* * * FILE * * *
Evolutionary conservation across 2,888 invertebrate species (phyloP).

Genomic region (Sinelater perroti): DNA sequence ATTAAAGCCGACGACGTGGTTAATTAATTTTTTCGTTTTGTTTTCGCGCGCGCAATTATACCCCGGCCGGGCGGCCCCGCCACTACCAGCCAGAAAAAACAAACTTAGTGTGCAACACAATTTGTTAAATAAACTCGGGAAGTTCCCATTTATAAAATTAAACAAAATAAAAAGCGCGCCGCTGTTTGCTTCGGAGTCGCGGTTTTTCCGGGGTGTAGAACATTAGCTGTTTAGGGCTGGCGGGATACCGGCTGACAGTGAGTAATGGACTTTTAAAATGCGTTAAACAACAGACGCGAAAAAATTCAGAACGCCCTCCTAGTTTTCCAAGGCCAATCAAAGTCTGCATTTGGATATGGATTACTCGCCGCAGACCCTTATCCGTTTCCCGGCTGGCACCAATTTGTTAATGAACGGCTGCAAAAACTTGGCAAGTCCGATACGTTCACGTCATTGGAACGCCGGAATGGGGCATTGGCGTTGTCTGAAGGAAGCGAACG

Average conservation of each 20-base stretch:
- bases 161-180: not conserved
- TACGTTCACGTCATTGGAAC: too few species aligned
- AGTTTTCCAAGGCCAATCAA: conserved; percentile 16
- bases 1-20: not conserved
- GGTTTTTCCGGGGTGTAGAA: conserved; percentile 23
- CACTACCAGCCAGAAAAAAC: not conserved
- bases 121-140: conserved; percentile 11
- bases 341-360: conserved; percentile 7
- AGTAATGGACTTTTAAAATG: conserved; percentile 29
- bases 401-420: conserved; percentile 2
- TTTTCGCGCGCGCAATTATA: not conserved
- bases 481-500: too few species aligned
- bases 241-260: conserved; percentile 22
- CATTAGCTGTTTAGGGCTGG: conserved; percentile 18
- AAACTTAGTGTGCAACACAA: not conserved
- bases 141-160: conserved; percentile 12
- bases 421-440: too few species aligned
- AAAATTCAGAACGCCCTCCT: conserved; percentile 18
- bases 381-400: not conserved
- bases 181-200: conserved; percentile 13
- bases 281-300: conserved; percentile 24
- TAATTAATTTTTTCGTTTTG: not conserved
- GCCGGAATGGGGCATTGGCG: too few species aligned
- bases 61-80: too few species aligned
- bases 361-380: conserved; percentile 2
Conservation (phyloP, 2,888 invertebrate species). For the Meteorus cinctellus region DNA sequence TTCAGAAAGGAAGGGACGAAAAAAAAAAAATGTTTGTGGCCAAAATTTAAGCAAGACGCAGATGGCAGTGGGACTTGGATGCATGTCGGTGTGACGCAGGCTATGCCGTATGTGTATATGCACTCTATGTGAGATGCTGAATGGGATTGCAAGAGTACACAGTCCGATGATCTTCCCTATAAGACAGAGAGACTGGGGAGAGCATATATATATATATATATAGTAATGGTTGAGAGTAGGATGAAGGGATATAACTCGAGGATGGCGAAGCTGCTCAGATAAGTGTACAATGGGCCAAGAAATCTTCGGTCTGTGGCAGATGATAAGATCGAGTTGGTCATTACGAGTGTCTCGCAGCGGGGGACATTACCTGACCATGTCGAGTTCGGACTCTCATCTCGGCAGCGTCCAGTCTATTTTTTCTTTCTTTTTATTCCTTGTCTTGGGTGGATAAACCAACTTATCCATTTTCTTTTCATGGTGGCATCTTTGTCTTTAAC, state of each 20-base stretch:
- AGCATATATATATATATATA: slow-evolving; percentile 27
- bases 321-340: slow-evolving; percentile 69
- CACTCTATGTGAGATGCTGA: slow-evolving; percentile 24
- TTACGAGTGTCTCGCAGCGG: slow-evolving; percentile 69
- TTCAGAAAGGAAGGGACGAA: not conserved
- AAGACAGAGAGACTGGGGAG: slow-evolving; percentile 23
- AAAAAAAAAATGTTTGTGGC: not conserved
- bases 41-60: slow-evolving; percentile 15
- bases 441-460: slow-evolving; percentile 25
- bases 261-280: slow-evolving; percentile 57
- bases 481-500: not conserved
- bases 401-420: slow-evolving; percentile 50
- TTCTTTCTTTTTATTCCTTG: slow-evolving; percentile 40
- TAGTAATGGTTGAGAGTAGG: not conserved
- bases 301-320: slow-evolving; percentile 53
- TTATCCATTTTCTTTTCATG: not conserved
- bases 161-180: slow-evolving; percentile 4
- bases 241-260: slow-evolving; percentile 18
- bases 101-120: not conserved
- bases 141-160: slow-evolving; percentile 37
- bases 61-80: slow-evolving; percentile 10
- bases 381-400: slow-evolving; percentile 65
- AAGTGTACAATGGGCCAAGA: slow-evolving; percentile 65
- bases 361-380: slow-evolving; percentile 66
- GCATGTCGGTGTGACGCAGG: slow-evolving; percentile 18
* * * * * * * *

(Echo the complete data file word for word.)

Evolutionary conservation across 2,888 invertebrate species (phyloP).

Genomic region (Sinelater perroti): DNA sequence ATTAAAGCCGACGACGTGGTTAATTAATTTTTTCGTTTTGTTTTCGCGCGCGCAATTATACCCCGGCCGGGCGGCCCCGCCACTACCAGCCAGAAAAAACAAACTTAGTGTGCAACACAATTTGTTAAATAAACTCGGGAAGTTCCCATTTATAAAATTAAACAAAATAAAAAGCGCGCCGCTGTTTGCTTCGGAGTCGCGGTTTTTCCGGGGTGTAGAACATTAGCTGTTTAGGGCTGGCGGGATACCGGCTGACAGTGAGTAATGGACTTTTAAAATGCGTTAAACAACAGACGCGAAAAAATTCAGAACGCCCTCCTAGTTTTCCAAGGCCAATCAAAGTCTGCATTTGGATATGGATTACTCGCCGCAGACCCTTATCCGTTTCCCGGCTGGCACCAATTTGTTAATGAACGGCTGCAAAAACTTGGCAAGTCCGATACGTTCACGTCATTGGAACGCCGGAATGGGGCATTGGCGTTGTCTGAAGGAAGCGAACG

Average conservation of each 20-base stretch:
- bases 161-180: not conserved
- TACGTTCACGTCATTGGAAC: too few species aligned
- AGTTTTCCAAGGCCAATCAA: conserved; percentile 16
- bases 1-20: not conserved
- GGTTTTTCCGGGGTGTAGAA: conserved; percentile 23
- CACTACCAGCCAGAAAAAAC: not conserved
- bases 121-140: conserved; percentile 11
- bases 341-360: conserved; percentile 7
- AGTAATGGACTTTTAAAATG: conserved; percentile 29
- bases 401-420: conserved; percentile 2
- TTTTCGCGCGCGCAATTATA: not conserved
- bases 481-500: too few species aligned
- bases 241-260: conserved; percentile 22
- CATTAGCTGTTTAGGGCTGG: conserved; percentile 18
- AAACTTAGTGTGCAACACAA: not conserved
- bases 141-160: conserved; percentile 12
- bases 421-440: too few species aligned
- AAAATTCAGAACGCCCTCCT: conserved; percentile 18
- bases 381-400: not conserved
- bases 181-200: conserved; percentile 13
- bases 281-300: conserved; percentile 24
- TAATTAATTTTTTCGTTTTG: not conserved
- GCCGGAATGGGGCATTGGCG: too few species aligned
- bases 61-80: too few species aligned
- bases 361-380: conserved; percentile 2
Conservation (phyloP, 2,888 invertebrate species). For the Meteorus cinctellus region DNA sequence TTCAGAAAGGAAGGGACGAAAAAAAAAAAATGTTTGTGGCCAAAATTTAAGCAAGACGCAGATGGCAGTGGGACTTGGATGCATGTCGGTGTGACGCAGGCTATGCCGTATGTGTATATGCACTCTATGTGAGATGCTGAATGGGATTGCAAGAGTACACAGTCCGATGATCTTCCCTATAAGACAGAGAGACTGGGGAGAGCATATATATATATATATATAGTAATGGTTGAGAGTAGGATGAAGGGATATAACTCGAGGATGGCGAAGCTGCTCAGATAAGTGTACAATGGGCCAAGAAATCTTCGGTCTGTGGCAGATGATAAGATCGAGTTGGTCATTACGAGTGTCTCGCAGCGGGGGACATTACCTGACCATGTCGAGTTCGGACTCTCATCTCGGCAGCGTCCAGTCTATTTTTTCTTTCTTTTTATTCCTTGTCTTGGGTGGATAAACCAACTTATCCATTTTCTTTTCATGGTGGCATCTTTGTCTTTAAC, state of each 20-base stretch:
- AGCATATATATATATATATA: slow-evolving; percentile 27
- bases 321-340: slow-evolving; percentile 69
- CACTCTATGTGAGATGCTGA: slow-evolving; percentile 24
- TTACGAGTGTCTCGCAGCGG: slow-evolving; percentile 69
- TTCAGAAAGGAAGGGACGAA: not conserved
- AAGACAGAGAGACTGGGGAG: slow-evolving; percentile 23
- AAAAAAAAAATGTTTGTGGC: not conserved
- bases 41-60: slow-evolving; percentile 15
- bases 441-460: slow-evolving; percentile 25
- bases 261-280: slow-evolving; percentile 57
- bases 481-500: not conserved
- bases 401-420: slow-evolving; percentile 50
- TTCTTTCTTTTTATTCCTTG: slow-evolving; percentile 40
- TAGTAATGGTTGAGAGTAGG: not conserved
- bases 301-320: slow-evolving; percentile 53
- TTATCCATTTTCTTTTCATG: not conserved
- bases 161-180: slow-evolving; percentile 4
- bases 241-260: slow-evolving; percentile 18
- bases 101-120: not conserved
- bases 141-160: slow-evolving; percentile 37
- bases 61-80: slow-evolving; percentile 10
- bases 381-400: slow-evolving; percentile 65
- AAGTGTACAATGGGCCAAGA: slow-evolving; percentile 65
- bases 361-380: slow-evolving; percentile 66
- GCATGTCGGTGTGACGCAGG: slow-evolving; percentile 18